This method of parasitoid wasp identification will not work for the predatory Pentatomidae in New Zealand that lay black eggs. However, when the adult wasps have emerged, it may be possible to recognise the species.
Adult Green vegetable bug egg parasitoids and Native shield-bug egg parasitoids have stubby black bodies. The Adult Green vegetable bug egg parasitoids has pale reddish legs and the basal half of the antennae is also pale with the other half being black. The Native shield-bug egg parasitoid adults have darker legs and antennae. The adults of the third species, Trissolcus maori Johnson, 1991, that parasitizes the eggs of the closely related family, Acanthosomatidae, are smaller than the other two species. Also it has light coloured legs and dark antennae.
No pathogens, parasitoids or predators of the Green vegetable bug egg parasitoid are known. The adults are probably caught by predatory insects, spiders and birds.
The Green vegetable bug egg parasitoid was released into New Zealand to help control the Green vegetable bug, Nezara viridula (Hemiptera: Pentatomidae). It also parasitises native and Australia Pentatomidae in New Zealand.
|Scientific Name||Common Name||Classification||Reliability Index||Biostatus|
|Cermatulus nasalis (Woodward, 1837)||Brown soldier bug||(Hemiptera: Pentatomidae)||10||native|
|Cuspicona simplex Walker, 1867||Green potato bug||(Hemiptera: Pentatomidae)||10||adventive|
|Dictyotus caenosus (Westwood, 1837)||Brown shield bug||(Hemiptera: Pentatomidae)||10||adventive|
|Glaucias amyoti (Dallas, 1851)||Australasian green shield bug||(Hemiptera: Pentatomidae)||10||native|
|Monteithiella humeralis (Walker, 1868)||Pittosporum shield bug||(Hemiptera: Pentatomidae)||10||adventive|
|Nezara viridula (Linnaeus, 1758)||Green vegetable bug||(Hemiptera: Pentatomidae)||10||adventive|
|Oechalia schellenbergii (Guerin, 1831)||Schellenberg's soldier bug||(Hemiptera: Pentatomidae)||10||native|
Classical biological control and safety testing
Classical biological control of a pest or weed involves the release of a natural enemy, parasite, predator or pathogen into another country where the pest or weed has established itself. Ideally, the natural enemy provides adequate control of the pest or weed, so that it is no longer a problem. Many such natural enemies have been released into New Zealand, and some have been very successful. When the Green vegetable bug egg parasitoids, Trissolcus basalis (Hymenoptera: Platygasteridae) was released into New Zealand in 1949, the primary concern was the control of a serious pest of crops. There was no concern for its possible effects on the native fauna. Later when it was found to also parasitize native shield bugs, this was considered beneficial as it increased the populations of the parasitoid that could then attack its primary host, the Green vegetable bug.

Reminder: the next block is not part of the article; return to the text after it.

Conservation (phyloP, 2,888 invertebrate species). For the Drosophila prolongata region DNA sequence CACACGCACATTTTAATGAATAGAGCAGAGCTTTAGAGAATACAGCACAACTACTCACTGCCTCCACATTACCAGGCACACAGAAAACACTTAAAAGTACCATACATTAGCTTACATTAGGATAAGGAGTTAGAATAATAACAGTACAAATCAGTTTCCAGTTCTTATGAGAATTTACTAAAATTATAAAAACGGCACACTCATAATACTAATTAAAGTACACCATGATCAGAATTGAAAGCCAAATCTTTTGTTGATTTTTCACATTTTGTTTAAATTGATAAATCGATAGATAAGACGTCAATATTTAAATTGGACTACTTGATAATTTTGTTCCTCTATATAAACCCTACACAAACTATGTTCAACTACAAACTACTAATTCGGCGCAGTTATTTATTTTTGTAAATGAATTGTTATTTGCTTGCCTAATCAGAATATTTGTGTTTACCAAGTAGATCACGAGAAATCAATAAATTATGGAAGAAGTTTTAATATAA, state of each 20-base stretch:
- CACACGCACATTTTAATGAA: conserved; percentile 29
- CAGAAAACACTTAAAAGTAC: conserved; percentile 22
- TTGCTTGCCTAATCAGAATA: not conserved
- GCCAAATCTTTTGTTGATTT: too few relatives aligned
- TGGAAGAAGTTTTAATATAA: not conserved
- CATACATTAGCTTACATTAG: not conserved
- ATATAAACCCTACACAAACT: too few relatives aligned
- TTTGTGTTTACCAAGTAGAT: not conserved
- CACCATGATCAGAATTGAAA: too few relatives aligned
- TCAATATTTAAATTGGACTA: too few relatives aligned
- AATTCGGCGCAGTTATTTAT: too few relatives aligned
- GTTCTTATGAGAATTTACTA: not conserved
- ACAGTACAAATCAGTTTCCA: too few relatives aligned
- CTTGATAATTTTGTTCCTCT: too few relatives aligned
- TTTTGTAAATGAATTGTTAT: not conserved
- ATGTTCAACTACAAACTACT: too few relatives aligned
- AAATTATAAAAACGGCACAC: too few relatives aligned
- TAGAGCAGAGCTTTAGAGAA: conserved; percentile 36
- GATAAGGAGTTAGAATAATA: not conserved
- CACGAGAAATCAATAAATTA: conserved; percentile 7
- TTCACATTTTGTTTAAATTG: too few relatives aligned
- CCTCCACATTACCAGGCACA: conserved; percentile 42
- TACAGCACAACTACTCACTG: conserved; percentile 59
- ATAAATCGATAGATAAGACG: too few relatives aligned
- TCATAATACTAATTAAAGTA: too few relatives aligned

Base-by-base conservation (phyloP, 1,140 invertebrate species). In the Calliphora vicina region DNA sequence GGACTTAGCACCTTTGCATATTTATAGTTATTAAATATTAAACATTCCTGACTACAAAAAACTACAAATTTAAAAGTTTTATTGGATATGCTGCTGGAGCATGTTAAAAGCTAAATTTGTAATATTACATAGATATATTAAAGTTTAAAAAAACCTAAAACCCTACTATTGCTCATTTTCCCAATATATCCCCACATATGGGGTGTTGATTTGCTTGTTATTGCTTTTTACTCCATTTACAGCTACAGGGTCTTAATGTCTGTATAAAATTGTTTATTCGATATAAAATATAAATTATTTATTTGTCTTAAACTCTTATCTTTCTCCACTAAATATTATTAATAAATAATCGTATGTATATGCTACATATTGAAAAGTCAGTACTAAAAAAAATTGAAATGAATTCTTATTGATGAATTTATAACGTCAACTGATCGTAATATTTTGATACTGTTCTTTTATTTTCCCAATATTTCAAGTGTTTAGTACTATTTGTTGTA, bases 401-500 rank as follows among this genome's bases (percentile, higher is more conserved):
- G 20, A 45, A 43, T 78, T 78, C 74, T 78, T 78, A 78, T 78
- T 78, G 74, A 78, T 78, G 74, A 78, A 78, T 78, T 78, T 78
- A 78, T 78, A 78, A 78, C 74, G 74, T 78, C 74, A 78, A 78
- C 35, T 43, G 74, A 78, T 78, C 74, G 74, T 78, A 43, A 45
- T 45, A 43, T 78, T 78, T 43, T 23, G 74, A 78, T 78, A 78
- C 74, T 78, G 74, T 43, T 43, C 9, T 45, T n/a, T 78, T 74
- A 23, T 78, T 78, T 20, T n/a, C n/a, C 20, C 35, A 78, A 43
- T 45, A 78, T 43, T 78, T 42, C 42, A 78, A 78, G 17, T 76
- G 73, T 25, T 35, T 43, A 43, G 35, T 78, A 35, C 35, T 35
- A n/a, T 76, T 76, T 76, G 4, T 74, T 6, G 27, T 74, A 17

Today, a potential biological control agent must be tested for safety to native and beneficial organisms in New Zealand. An application to release the organism into New Zealand must be made to the Environmental Risk Management Agency (ERMA). ERMA has to assess the risks and benefits from the proposed release. Once permission for release has been granted, the organism is imported into quarantine and tested for freedom from diseases and parasites.
Cameron PJ. 1989. Nezara viridula (L.), green vegetable bug (Hemiptera: Pentatomidae). Pp. 111-114. In: Cameron PJ, Hill RL, Bain J, Thomas WP (eds). A review of biological control of invertebrate pests and weeds in New Zealand 1874-1987. CAB International, Wallingford, Oxfordshire, UK.
Cumber RA 1964. The egg-parasite complex (Scelionidae: Hymenoptera) of shield bugs (Pentatomidae, Acanthosomidae: Heteroptera) in New Zealand. New Zealand Journal of Science 7 (4): 536-554.
Lariviere M-C, Larochelle A 2004. Heteroptera (Insecta: Hemiptera): catalogue. Fauna of New Zealand 50: 1-326.
The New Zealand Institute for Plant & Food Research Limited (Plant & Food Research) for permission to use photographs.